tech2 News StaffJul 02, 2019 17:43:00 IST
Quasars are the brightest object in the visible universe and are found in old, star-forming galaxies. So far, they were only associated with the end of a star's lifetime, but new evidence suggests that quasars can still support star formation once they form.
Along with observations made using the European Space Agency's XMM-Newton Telescope, researchers managed to find a telling extra "blip" in these ageing phenomena. They suspect that an unexpected, late-stage star formation is possible in all types of galaxies.
While stars are essentially an explosion that won't stop exploding, quasars are billions of times the size and mass of stars like the Sun. They form when material falls into a supermassive black hole at the center of a galaxy and creates what's called an accretion disk, which moves at fast speeds around the black hole.
This disk casts off an enormous amount of electromagnetic energy, often making the black hole shine brighter than its galaxy once did. Quasars can stretch as far and wide as entire galaxies, where instead of asteroids, planets and dark matter, the matter spreading across the bulk of a quasar is superheated plasma, which is what gives them a glow brighter than some galaxies.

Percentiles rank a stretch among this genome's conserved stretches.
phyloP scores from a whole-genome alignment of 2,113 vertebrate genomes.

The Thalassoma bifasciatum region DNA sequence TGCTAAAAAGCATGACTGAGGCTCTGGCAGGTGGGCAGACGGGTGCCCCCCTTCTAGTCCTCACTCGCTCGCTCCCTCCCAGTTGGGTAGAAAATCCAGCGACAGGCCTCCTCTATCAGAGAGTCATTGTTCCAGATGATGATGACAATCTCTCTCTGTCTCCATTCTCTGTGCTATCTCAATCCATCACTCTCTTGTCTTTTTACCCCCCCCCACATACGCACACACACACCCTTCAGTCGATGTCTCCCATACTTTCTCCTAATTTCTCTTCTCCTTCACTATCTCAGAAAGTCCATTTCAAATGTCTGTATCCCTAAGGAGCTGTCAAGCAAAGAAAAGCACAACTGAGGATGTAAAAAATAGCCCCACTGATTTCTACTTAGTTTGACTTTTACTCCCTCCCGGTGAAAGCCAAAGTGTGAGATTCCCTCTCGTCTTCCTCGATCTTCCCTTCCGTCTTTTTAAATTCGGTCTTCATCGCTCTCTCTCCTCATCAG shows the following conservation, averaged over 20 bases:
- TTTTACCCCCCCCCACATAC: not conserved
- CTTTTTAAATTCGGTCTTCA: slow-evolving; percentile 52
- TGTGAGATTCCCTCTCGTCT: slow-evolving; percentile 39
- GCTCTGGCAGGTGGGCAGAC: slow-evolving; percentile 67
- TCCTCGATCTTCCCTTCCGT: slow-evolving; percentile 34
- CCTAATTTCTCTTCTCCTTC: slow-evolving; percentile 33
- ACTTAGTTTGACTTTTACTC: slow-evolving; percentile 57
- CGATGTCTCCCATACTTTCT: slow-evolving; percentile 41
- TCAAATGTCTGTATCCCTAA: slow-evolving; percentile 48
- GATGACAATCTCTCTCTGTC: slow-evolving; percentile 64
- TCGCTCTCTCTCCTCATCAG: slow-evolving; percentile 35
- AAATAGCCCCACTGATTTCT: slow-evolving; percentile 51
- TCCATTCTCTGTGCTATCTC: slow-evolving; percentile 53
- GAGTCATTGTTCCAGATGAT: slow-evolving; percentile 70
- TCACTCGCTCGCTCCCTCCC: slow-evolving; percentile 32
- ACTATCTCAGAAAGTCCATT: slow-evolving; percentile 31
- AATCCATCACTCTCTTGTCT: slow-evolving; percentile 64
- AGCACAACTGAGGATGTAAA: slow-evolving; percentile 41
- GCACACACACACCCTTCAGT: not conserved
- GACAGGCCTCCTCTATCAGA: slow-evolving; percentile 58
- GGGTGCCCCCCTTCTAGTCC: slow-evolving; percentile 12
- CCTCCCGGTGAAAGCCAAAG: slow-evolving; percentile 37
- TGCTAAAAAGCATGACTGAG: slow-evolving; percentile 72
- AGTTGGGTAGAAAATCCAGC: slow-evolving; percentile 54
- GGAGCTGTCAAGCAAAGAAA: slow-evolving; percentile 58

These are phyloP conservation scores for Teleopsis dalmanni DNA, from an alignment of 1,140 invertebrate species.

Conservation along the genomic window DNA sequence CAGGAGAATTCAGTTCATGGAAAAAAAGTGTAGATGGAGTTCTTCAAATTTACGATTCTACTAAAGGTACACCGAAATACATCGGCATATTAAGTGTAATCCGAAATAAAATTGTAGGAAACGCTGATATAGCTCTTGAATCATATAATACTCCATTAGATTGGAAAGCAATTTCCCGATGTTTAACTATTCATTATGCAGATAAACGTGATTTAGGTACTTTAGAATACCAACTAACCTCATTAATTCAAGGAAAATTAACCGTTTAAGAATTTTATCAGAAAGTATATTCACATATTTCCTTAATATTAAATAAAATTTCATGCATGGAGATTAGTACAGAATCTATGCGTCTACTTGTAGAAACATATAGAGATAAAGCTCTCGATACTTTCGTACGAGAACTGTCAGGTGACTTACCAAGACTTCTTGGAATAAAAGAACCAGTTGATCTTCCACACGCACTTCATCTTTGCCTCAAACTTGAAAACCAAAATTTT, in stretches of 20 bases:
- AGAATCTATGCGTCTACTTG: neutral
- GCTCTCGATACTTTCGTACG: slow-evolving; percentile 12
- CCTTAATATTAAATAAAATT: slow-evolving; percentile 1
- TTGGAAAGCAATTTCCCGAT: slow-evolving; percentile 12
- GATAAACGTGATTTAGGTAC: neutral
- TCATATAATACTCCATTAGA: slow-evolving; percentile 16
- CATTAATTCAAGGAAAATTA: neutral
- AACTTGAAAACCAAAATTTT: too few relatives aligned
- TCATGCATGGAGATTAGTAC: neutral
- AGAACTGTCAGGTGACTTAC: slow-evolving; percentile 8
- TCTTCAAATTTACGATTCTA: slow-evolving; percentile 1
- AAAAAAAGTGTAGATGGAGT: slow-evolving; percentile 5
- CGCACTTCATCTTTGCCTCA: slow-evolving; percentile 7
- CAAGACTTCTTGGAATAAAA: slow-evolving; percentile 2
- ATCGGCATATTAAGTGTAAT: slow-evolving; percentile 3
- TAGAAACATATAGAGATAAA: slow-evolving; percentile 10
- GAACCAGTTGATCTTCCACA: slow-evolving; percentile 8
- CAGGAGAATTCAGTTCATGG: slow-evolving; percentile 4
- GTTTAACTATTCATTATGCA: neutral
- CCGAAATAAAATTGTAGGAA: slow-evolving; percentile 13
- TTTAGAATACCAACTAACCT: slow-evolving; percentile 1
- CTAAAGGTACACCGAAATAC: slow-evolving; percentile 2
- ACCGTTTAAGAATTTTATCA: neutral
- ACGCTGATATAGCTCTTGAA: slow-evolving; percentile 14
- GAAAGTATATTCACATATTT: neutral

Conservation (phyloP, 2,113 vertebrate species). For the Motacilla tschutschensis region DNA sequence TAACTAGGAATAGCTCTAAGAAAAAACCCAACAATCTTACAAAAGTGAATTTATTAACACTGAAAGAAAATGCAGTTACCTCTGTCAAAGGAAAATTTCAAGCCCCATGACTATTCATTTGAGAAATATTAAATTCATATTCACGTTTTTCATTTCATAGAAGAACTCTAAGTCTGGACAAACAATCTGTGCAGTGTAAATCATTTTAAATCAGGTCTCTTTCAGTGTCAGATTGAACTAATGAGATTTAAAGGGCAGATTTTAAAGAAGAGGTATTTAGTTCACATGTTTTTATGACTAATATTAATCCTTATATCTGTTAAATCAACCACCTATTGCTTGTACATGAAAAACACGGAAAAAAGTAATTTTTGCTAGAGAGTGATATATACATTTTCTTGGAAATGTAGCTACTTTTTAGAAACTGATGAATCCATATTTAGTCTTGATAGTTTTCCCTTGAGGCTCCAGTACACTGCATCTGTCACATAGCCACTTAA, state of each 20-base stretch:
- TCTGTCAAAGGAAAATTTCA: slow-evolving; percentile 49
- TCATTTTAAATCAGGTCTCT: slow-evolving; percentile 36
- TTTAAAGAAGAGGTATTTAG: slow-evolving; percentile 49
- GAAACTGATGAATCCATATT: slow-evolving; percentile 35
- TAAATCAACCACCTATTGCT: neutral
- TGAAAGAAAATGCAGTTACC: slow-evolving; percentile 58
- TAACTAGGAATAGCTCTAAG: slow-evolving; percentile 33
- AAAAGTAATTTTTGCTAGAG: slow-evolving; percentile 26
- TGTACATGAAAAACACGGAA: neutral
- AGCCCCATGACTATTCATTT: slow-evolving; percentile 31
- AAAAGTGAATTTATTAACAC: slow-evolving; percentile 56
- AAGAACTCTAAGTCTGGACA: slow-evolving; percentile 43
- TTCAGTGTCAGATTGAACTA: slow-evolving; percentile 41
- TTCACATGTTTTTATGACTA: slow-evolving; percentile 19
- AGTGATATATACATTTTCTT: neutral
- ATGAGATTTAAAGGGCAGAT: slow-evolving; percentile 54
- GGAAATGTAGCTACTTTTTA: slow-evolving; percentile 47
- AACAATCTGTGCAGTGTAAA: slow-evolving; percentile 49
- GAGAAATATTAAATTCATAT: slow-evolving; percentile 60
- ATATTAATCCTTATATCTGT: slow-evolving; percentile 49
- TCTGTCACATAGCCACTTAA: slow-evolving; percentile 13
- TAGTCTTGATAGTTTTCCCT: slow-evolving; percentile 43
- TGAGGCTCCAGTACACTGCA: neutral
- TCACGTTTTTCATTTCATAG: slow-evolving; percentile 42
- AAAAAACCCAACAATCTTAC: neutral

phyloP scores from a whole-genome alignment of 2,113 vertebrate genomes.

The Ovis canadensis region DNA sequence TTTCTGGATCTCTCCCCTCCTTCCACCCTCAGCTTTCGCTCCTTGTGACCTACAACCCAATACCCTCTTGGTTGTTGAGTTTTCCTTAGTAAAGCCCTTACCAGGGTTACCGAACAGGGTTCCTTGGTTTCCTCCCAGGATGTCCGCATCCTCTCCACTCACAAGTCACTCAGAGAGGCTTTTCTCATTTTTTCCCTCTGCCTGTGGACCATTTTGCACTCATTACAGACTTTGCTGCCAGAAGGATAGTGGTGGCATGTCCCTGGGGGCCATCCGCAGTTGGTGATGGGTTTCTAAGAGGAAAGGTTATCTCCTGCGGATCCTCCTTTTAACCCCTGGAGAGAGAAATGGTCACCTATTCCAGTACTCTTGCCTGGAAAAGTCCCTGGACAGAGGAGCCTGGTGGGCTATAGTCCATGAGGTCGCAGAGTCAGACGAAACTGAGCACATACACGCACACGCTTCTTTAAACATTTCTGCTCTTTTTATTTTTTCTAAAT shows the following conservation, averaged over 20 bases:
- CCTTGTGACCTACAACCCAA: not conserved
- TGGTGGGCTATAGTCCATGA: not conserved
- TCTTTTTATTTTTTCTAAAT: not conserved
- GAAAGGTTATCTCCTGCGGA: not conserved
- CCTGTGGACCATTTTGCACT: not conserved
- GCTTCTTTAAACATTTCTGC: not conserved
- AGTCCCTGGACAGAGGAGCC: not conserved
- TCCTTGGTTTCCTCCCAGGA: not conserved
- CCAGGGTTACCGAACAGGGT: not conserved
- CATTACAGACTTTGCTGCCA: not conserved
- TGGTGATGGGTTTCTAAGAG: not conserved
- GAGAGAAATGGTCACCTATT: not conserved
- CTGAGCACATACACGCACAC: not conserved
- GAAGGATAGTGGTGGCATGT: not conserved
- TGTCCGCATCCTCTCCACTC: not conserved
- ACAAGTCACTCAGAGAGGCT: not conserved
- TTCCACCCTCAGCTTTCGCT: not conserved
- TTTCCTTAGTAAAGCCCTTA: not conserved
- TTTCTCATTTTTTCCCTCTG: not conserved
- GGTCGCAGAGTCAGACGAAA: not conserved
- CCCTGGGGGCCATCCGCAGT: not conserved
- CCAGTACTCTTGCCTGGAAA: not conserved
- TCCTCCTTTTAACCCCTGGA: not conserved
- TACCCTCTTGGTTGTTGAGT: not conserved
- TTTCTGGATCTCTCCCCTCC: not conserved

Combining observations from all those data sources, the scientists' investigation revealed that about 10 percent of galaxies with accreting supermassive black holes still held onto a supply of cold gas and made new stars.
"That in itself is surprising," Kirkpatrick said.
As quasars form, they clear out the gas and dust from the centres of the star-forming galaxies, pushing them to the growing quasar's outskirts. Soon, there won't be enough dust and gas needed for new stars to form.
"We already knew quasars go through a dust-obscured phase… a heavily shrouded phase where dust is surrounding the supermassive black hole," Allison Kirkpatrick, lead researcher and astrophysicist at the University of Kansas, said in a statement. "Now we've found this unique transition regime that we didn't know [about] before," she said.
Kirkpatrick and her colleagues looked at many different, intriguing quasars in the X-ray and far-infrared spectra to select only those quasars that hadn't lost all of their cosmic dust. While some in the gamut of galaxies looked much like the familiar spiral arms of our own Milky Way, others were compact or showed signs of being mid-merger with a second galaxy. In any case, all of them held a steady supply of cold gases, which, previously, wasn't thought possible.
This new class of objects has been named "cold quasars" by Kirkpatrick, who presented her results at the semiannual meeting of the American Astronomical Society on 12 June.
Next, the team will try to find out if there are any specific types of galaxies that can retain this cold gas toward the tail end of their life cycles, or if applies more generally to all galaxies.
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